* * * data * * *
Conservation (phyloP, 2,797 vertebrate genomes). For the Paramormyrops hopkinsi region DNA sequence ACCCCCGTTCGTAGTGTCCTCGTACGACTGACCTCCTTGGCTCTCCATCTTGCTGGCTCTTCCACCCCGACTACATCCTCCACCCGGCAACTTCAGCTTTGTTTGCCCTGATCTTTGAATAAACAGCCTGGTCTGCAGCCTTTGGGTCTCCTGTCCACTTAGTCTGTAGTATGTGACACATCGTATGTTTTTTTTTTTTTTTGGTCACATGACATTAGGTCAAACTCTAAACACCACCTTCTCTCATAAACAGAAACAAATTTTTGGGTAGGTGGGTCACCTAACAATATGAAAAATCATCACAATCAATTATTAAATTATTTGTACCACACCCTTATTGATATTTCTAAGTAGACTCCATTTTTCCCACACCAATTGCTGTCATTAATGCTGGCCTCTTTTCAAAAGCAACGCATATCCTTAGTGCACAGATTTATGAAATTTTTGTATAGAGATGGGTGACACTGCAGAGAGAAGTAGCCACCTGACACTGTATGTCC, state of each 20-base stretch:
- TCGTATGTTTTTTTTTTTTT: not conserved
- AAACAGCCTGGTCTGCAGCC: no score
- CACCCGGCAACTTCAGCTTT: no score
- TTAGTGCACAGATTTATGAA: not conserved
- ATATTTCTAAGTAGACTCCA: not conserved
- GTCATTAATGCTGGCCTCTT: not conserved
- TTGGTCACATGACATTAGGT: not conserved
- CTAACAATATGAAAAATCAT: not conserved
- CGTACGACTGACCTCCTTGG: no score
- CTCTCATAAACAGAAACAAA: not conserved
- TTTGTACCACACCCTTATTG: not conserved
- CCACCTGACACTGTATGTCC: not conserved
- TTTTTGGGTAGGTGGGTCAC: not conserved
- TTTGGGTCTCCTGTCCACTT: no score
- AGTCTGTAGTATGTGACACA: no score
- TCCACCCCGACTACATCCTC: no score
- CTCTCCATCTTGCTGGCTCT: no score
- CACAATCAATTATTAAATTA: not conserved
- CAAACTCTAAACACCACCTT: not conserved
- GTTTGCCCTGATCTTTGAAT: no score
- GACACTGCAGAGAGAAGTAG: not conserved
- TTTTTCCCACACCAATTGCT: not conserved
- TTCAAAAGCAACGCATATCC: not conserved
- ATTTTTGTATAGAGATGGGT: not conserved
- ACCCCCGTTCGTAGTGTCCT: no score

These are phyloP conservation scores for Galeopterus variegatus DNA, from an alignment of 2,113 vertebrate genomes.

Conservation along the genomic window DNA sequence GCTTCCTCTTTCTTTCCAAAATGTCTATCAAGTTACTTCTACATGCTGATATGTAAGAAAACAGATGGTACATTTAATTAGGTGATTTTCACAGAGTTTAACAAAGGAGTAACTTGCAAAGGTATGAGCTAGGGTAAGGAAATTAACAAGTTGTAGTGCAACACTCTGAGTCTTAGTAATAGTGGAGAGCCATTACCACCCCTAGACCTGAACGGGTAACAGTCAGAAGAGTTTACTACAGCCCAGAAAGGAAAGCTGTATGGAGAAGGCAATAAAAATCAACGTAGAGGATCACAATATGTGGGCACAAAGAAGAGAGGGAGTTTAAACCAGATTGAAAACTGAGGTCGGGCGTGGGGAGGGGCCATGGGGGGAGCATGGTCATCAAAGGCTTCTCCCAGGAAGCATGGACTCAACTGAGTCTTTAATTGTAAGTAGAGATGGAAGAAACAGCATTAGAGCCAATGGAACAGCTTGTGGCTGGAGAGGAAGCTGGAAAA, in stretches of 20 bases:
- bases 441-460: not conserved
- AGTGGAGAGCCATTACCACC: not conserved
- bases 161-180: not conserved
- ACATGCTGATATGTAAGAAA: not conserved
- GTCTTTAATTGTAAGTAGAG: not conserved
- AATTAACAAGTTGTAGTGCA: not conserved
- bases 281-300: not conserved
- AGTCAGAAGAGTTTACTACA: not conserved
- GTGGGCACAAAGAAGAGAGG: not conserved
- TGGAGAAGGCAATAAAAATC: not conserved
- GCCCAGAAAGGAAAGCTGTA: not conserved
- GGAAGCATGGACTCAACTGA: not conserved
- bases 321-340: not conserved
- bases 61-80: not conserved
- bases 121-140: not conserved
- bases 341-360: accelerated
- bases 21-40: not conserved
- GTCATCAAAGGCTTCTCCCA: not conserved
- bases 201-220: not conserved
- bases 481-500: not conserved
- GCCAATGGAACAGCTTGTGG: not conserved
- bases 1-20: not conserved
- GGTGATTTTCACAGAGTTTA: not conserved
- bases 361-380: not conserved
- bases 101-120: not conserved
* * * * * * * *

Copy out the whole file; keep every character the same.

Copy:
Conservation (phyloP, 2,797 vertebrate genomes). For the Paramormyrops hopkinsi region DNA sequence ACCCCCGTTCGTAGTGTCCTCGTACGACTGACCTCCTTGGCTCTCCATCTTGCTGGCTCTTCCACCCCGACTACATCCTCCACCCGGCAACTTCAGCTTTGTTTGCCCTGATCTTTGAATAAACAGCCTGGTCTGCAGCCTTTGGGTCTCCTGTCCACTTAGTCTGTAGTATGTGACACATCGTATGTTTTTTTTTTTTTTTGGTCACATGACATTAGGTCAAACTCTAAACACCACCTTCTCTCATAAACAGAAACAAATTTTTGGGTAGGTGGGTCACCTAACAATATGAAAAATCATCACAATCAATTATTAAATTATTTGTACCACACCCTTATTGATATTTCTAAGTAGACTCCATTTTTCCCACACCAATTGCTGTCATTAATGCTGGCCTCTTTTCAAAAGCAACGCATATCCTTAGTGCACAGATTTATGAAATTTTTGTATAGAGATGGGTGACACTGCAGAGAGAAGTAGCCACCTGACACTGTATGTCC, state of each 20-base stretch:
- TCGTATGTTTTTTTTTTTTT: not conserved
- AAACAGCCTGGTCTGCAGCC: no score
- CACCCGGCAACTTCAGCTTT: no score
- TTAGTGCACAGATTTATGAA: not conserved
- ATATTTCTAAGTAGACTCCA: not conserved
- GTCATTAATGCTGGCCTCTT: not conserved
- TTGGTCACATGACATTAGGT: not conserved
- CTAACAATATGAAAAATCAT: not conserved
- CGTACGACTGACCTCCTTGG: no score
- CTCTCATAAACAGAAACAAA: not conserved
- TTTGTACCACACCCTTATTG: not conserved
- CCACCTGACACTGTATGTCC: not conserved
- TTTTTGGGTAGGTGGGTCAC: not conserved
- TTTGGGTCTCCTGTCCACTT: no score
- AGTCTGTAGTATGTGACACA: no score
- TCCACCCCGACTACATCCTC: no score
- CTCTCCATCTTGCTGGCTCT: no score
- CACAATCAATTATTAAATTA: not conserved
- CAAACTCTAAACACCACCTT: not conserved
- GTTTGCCCTGATCTTTGAAT: no score
- GACACTGCAGAGAGAAGTAG: not conserved
- TTTTTCCCACACCAATTGCT: not conserved
- TTCAAAAGCAACGCATATCC: not conserved
- ATTTTTGTATAGAGATGGGT: not conserved
- ACCCCCGTTCGTAGTGTCCT: no score

These are phyloP conservation scores for Galeopterus variegatus DNA, from an alignment of 2,113 vertebrate genomes.

Conservation along the genomic window DNA sequence GCTTCCTCTTTCTTTCCAAAATGTCTATCAAGTTACTTCTACATGCTGATATGTAAGAAAACAGATGGTACATTTAATTAGGTGATTTTCACAGAGTTTAACAAAGGAGTAACTTGCAAAGGTATGAGCTAGGGTAAGGAAATTAACAAGTTGTAGTGCAACACTCTGAGTCTTAGTAATAGTGGAGAGCCATTACCACCCCTAGACCTGAACGGGTAACAGTCAGAAGAGTTTACTACAGCCCAGAAAGGAAAGCTGTATGGAGAAGGCAATAAAAATCAACGTAGAGGATCACAATATGTGGGCACAAAGAAGAGAGGGAGTTTAAACCAGATTGAAAACTGAGGTCGGGCGTGGGGAGGGGCCATGGGGGGAGCATGGTCATCAAAGGCTTCTCCCAGGAAGCATGGACTCAACTGAGTCTTTAATTGTAAGTAGAGATGGAAGAAACAGCATTAGAGCCAATGGAACAGCTTGTGGCTGGAGAGGAAGCTGGAAAA, in stretches of 20 bases:
- bases 441-460: not conserved
- AGTGGAGAGCCATTACCACC: not conserved
- bases 161-180: not conserved
- ACATGCTGATATGTAAGAAA: not conserved
- GTCTTTAATTGTAAGTAGAG: not conserved
- AATTAACAAGTTGTAGTGCA: not conserved
- bases 281-300: not conserved
- AGTCAGAAGAGTTTACTACA: not conserved
- GTGGGCACAAAGAAGAGAGG: not conserved
- TGGAGAAGGCAATAAAAATC: not conserved
- GCCCAGAAAGGAAAGCTGTA: not conserved
- GGAAGCATGGACTCAACTGA: not conserved
- bases 321-340: not conserved
- bases 61-80: not conserved
- bases 121-140: not conserved
- bases 341-360: accelerated
- bases 21-40: not conserved
- GTCATCAAAGGCTTCTCCCA: not conserved
- bases 201-220: not conserved
- bases 481-500: not conserved
- GCCAATGGAACAGCTTGTGG: not conserved
- bases 1-20: not conserved
- GGTGATTTTCACAGAGTTTA: not conserved
- bases 361-380: not conserved
- bases 101-120: not conserved